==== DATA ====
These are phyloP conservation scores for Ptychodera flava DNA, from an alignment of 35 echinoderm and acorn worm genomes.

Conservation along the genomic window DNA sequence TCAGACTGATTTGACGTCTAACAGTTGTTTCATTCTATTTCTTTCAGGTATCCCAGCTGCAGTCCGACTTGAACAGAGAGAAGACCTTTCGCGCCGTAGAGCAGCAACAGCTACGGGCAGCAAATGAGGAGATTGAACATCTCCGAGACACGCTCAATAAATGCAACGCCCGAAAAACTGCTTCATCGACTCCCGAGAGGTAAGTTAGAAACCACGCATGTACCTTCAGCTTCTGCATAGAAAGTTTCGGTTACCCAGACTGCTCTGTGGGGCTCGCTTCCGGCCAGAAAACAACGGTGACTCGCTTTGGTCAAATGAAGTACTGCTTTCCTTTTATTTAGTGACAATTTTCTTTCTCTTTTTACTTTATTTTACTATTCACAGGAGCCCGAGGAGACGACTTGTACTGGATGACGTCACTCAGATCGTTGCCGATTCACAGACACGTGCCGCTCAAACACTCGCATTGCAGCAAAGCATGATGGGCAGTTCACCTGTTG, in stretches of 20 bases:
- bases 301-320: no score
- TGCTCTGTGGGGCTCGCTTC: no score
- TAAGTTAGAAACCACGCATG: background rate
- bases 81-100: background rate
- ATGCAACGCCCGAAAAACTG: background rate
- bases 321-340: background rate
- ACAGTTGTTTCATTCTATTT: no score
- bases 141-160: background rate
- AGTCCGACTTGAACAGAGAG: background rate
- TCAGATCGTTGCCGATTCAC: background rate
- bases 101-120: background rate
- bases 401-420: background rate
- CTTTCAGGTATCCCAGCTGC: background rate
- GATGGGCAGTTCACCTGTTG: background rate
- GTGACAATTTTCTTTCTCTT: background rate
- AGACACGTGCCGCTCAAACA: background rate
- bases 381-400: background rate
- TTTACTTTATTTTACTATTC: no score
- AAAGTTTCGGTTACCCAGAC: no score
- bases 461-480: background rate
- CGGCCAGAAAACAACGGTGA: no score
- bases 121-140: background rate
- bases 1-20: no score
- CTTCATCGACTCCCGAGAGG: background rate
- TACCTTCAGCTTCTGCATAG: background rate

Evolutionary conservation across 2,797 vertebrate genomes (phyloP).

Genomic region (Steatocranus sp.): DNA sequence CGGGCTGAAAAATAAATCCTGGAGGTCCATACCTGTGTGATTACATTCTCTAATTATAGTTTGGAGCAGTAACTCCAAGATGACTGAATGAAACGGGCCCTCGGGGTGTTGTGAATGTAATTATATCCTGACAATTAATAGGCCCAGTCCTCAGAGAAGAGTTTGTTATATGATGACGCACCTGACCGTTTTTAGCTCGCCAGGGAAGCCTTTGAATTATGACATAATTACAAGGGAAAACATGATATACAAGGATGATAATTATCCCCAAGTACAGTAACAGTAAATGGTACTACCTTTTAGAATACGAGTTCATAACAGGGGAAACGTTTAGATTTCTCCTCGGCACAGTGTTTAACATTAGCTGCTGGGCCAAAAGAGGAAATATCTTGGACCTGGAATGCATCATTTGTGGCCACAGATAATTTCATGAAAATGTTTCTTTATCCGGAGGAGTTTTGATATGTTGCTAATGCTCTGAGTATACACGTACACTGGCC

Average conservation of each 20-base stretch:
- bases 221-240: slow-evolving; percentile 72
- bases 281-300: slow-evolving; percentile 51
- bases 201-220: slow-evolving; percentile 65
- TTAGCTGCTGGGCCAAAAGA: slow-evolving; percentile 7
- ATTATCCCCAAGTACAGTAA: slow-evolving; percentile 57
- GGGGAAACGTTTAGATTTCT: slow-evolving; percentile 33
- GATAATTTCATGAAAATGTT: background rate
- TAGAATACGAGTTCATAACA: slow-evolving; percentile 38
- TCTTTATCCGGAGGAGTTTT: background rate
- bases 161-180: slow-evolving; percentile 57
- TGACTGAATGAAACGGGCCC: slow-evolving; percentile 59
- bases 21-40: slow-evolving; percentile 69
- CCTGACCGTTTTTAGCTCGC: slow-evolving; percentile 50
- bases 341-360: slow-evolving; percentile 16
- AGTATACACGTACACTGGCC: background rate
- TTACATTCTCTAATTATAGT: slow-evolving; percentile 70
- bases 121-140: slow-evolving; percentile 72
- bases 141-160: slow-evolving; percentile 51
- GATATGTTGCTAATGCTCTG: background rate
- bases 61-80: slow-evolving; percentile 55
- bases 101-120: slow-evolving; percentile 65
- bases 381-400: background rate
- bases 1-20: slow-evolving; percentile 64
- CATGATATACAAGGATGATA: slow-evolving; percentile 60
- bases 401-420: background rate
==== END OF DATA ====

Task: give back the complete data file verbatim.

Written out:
These are phyloP conservation scores for Ptychodera flava DNA, from an alignment of 35 echinoderm and acorn worm genomes.

Conservation along the genomic window DNA sequence TCAGACTGATTTGACGTCTAACAGTTGTTTCATTCTATTTCTTTCAGGTATCCCAGCTGCAGTCCGACTTGAACAGAGAGAAGACCTTTCGCGCCGTAGAGCAGCAACAGCTACGGGCAGCAAATGAGGAGATTGAACATCTCCGAGACACGCTCAATAAATGCAACGCCCGAAAAACTGCTTCATCGACTCCCGAGAGGTAAGTTAGAAACCACGCATGTACCTTCAGCTTCTGCATAGAAAGTTTCGGTTACCCAGACTGCTCTGTGGGGCTCGCTTCCGGCCAGAAAACAACGGTGACTCGCTTTGGTCAAATGAAGTACTGCTTTCCTTTTATTTAGTGACAATTTTCTTTCTCTTTTTACTTTATTTTACTATTCACAGGAGCCCGAGGAGACGACTTGTACTGGATGACGTCACTCAGATCGTTGCCGATTCACAGACACGTGCCGCTCAAACACTCGCATTGCAGCAAAGCATGATGGGCAGTTCACCTGTTG, in stretches of 20 bases:
- bases 301-320: no score
- TGCTCTGTGGGGCTCGCTTC: no score
- TAAGTTAGAAACCACGCATG: background rate
- bases 81-100: background rate
- ATGCAACGCCCGAAAAACTG: background rate
- bases 321-340: background rate
- ACAGTTGTTTCATTCTATTT: no score
- bases 141-160: background rate
- AGTCCGACTTGAACAGAGAG: background rate
- TCAGATCGTTGCCGATTCAC: background rate
- bases 101-120: background rate
- bases 401-420: background rate
- CTTTCAGGTATCCCAGCTGC: background rate
- GATGGGCAGTTCACCTGTTG: background rate
- GTGACAATTTTCTTTCTCTT: background rate
- AGACACGTGCCGCTCAAACA: background rate
- bases 381-400: background rate
- TTTACTTTATTTTACTATTC: no score
- AAAGTTTCGGTTACCCAGAC: no score
- bases 461-480: background rate
- CGGCCAGAAAACAACGGTGA: no score
- bases 121-140: background rate
- bases 1-20: no score
- CTTCATCGACTCCCGAGAGG: background rate
- TACCTTCAGCTTCTGCATAG: background rate

Evolutionary conservation across 2,797 vertebrate genomes (phyloP).

Genomic region (Steatocranus sp.): DNA sequence CGGGCTGAAAAATAAATCCTGGAGGTCCATACCTGTGTGATTACATTCTCTAATTATAGTTTGGAGCAGTAACTCCAAGATGACTGAATGAAACGGGCCCTCGGGGTGTTGTGAATGTAATTATATCCTGACAATTAATAGGCCCAGTCCTCAGAGAAGAGTTTGTTATATGATGACGCACCTGACCGTTTTTAGCTCGCCAGGGAAGCCTTTGAATTATGACATAATTACAAGGGAAAACATGATATACAAGGATGATAATTATCCCCAAGTACAGTAACAGTAAATGGTACTACCTTTTAGAATACGAGTTCATAACAGGGGAAACGTTTAGATTTCTCCTCGGCACAGTGTTTAACATTAGCTGCTGGGCCAAAAGAGGAAATATCTTGGACCTGGAATGCATCATTTGTGGCCACAGATAATTTCATGAAAATGTTTCTTTATCCGGAGGAGTTTTGATATGTTGCTAATGCTCTGAGTATACACGTACACTGGCC

Average conservation of each 20-base stretch:
- bases 221-240: slow-evolving; percentile 72
- bases 281-300: slow-evolving; percentile 51
- bases 201-220: slow-evolving; percentile 65
- TTAGCTGCTGGGCCAAAAGA: slow-evolving; percentile 7
- ATTATCCCCAAGTACAGTAA: slow-evolving; percentile 57
- GGGGAAACGTTTAGATTTCT: slow-evolving; percentile 33
- GATAATTTCATGAAAATGTT: background rate
- TAGAATACGAGTTCATAACA: slow-evolving; percentile 38
- TCTTTATCCGGAGGAGTTTT: background rate
- bases 161-180: slow-evolving; percentile 57
- TGACTGAATGAAACGGGCCC: slow-evolving; percentile 59
- bases 21-40: slow-evolving; percentile 69
- CCTGACCGTTTTTAGCTCGC: slow-evolving; percentile 50
- bases 341-360: slow-evolving; percentile 16
- AGTATACACGTACACTGGCC: background rate
- TTACATTCTCTAATTATAGT: slow-evolving; percentile 70
- bases 121-140: slow-evolving; percentile 72
- bases 141-160: slow-evolving; percentile 51
- GATATGTTGCTAATGCTCTG: background rate
- bases 61-80: slow-evolving; percentile 55
- bases 101-120: slow-evolving; percentile 65
- bases 381-400: background rate
- bases 1-20: slow-evolving; percentile 64
- CATGATATACAAGGATGATA: slow-evolving; percentile 60
- bases 401-420: background rate